Dirca palustris, and its diminutive flower

yellow flowering shrub

Dirca palustris, or Leatherwood, is found in the Thymelacaceae family.

Dirca palustris, commonly called Leatherwood or Eastern Leatherwood, is found in the Thymelaeaceae family.  This sweet little native Missouri deciduous shrub is blooming right now right outside of the Tucker greenhouse.  It typically blooms from March to April, but the flowers are so tiny, one could easily miss them blooming in the woods.  The flowers are pale yellow and about a centimeter long. This sweet little shrub prefers to grow in part shade to full shade.  It blooms before the leaves emerge.  After the flowers are pollinated, they produce a green drupe fruit (fleshy fruit with one seed).

The genus name comes from the Greek word for fountain.  The species name means ‘marsh-loving’. This plant does prefer a moist habitat near streams, or rich bottomland.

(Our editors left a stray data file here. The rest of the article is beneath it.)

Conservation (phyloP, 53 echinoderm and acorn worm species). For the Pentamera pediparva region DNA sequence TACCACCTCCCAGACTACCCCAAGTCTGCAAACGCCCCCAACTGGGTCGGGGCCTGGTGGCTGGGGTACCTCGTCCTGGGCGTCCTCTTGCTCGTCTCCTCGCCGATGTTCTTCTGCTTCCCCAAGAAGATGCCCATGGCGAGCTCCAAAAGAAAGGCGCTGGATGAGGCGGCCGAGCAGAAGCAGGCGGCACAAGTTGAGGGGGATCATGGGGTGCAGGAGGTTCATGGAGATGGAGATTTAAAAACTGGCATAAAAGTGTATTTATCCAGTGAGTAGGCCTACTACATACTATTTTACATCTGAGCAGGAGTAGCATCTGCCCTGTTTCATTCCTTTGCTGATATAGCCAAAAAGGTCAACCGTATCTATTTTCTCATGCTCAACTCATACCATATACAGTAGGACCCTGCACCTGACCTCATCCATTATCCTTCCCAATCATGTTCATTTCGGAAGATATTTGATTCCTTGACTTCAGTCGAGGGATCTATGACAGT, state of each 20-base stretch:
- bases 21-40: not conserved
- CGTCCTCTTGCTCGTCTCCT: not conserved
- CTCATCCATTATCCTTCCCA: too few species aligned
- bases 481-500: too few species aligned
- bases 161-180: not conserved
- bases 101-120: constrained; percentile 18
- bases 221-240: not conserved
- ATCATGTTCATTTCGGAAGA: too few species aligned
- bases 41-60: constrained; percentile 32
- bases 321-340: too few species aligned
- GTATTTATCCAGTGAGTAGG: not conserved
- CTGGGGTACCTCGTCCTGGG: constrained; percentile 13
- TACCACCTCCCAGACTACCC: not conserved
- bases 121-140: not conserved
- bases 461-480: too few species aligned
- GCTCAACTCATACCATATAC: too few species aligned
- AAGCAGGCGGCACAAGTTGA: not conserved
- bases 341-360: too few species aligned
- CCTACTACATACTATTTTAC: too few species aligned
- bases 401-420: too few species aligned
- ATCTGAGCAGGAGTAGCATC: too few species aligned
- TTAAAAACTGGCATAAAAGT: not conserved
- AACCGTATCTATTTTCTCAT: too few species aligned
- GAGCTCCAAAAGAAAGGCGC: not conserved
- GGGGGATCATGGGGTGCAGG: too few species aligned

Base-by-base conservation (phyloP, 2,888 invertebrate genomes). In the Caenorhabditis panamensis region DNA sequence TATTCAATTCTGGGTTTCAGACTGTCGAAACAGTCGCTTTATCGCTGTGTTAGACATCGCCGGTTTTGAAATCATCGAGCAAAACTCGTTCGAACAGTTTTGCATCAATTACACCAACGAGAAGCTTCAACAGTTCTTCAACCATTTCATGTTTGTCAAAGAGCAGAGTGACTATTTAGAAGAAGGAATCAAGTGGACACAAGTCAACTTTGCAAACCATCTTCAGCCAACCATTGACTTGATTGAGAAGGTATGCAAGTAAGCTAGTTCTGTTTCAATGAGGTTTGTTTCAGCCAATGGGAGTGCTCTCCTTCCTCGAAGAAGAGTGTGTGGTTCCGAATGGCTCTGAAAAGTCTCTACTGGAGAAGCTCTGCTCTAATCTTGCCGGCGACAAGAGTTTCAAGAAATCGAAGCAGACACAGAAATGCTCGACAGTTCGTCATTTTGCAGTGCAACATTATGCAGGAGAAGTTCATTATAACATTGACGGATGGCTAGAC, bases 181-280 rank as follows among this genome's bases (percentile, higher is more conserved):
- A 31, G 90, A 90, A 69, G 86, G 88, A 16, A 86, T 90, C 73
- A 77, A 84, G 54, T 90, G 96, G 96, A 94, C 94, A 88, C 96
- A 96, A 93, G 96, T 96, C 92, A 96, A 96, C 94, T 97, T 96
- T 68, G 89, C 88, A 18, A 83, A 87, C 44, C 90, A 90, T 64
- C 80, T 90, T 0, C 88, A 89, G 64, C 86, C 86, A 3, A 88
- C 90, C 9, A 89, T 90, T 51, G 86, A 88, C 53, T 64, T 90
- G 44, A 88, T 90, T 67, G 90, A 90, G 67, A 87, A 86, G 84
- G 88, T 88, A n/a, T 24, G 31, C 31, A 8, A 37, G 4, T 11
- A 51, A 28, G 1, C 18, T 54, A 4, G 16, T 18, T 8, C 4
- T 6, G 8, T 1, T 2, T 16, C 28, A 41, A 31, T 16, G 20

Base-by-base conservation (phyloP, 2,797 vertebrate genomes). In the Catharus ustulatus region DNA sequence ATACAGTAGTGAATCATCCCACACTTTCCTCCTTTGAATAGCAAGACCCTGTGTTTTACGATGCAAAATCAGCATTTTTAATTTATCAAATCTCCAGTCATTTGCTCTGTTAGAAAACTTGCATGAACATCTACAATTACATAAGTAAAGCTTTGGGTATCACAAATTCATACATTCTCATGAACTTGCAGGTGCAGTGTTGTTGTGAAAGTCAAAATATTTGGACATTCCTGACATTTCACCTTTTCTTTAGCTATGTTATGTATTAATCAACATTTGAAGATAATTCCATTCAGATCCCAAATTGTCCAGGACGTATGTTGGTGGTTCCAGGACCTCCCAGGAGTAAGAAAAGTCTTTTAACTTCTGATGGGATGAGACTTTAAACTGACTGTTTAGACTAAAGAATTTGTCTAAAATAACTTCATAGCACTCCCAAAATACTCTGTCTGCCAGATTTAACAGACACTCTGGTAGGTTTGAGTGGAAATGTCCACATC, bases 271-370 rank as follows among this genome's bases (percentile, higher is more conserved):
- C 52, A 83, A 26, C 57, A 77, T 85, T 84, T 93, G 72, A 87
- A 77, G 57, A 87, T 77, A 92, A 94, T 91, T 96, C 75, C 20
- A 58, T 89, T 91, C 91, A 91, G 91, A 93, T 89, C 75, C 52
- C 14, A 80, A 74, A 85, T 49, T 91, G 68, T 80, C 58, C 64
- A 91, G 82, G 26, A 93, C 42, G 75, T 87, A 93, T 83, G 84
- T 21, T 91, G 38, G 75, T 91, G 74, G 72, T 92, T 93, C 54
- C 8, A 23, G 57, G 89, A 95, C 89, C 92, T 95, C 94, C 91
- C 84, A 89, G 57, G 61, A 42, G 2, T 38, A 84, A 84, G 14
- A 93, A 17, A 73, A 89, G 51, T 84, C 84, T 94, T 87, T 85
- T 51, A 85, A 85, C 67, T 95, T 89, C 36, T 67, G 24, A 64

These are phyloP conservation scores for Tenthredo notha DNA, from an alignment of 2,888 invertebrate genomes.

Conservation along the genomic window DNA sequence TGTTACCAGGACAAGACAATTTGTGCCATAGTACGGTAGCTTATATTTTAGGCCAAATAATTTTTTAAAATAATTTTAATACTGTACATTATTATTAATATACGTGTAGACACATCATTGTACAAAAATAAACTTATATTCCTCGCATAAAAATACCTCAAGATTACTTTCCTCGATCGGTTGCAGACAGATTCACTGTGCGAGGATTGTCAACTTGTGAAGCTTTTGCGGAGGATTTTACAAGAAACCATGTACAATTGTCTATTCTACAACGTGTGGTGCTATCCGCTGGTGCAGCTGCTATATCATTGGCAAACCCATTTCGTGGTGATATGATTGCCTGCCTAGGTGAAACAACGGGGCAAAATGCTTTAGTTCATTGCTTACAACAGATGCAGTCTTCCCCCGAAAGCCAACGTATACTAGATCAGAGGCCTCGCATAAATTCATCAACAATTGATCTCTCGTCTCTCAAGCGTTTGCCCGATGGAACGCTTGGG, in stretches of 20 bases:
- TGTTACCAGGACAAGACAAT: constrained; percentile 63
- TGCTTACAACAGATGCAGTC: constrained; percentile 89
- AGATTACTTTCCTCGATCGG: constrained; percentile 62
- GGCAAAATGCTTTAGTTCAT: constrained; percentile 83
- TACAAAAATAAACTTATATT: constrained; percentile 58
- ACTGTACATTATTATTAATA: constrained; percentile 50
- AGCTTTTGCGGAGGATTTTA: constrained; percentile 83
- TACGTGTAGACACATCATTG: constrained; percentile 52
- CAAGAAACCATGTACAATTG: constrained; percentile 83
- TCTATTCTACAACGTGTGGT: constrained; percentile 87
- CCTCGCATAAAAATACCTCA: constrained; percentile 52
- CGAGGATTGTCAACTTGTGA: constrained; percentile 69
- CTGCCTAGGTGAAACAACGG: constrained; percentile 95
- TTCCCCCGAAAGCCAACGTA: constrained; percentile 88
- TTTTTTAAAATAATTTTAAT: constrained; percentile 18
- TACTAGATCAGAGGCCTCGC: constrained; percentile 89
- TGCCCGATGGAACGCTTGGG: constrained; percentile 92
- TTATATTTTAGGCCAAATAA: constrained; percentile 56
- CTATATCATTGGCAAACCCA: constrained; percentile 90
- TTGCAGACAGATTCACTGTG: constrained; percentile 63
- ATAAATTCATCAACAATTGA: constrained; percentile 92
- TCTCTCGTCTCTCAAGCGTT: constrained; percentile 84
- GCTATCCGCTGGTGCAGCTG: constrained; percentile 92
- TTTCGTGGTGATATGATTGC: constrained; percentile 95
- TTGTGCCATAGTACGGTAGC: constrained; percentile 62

Wait, that’s a dogwood?

Cornus drummondii, commonly called Rough-leaved Dogwood is blooming in the Tucker Woodland Garden.

Cornus drummondii, commonly called Rough-leaved Dogwood, found in the Cornaceae family, is blooming in the Tucker Woodland Garden.

Cornus drummondii is a small tree or large shrub with opposite leaves that are rough on the top side of the leaf and wooly on the underside.  The flowers are white and bloom in clusters, with each flower having 4 petals.  Rough-leaved Dogwoods are native to Missouri, and can be found growing in dry, rocky woods,  These trees form thickets as they spread from underground stems.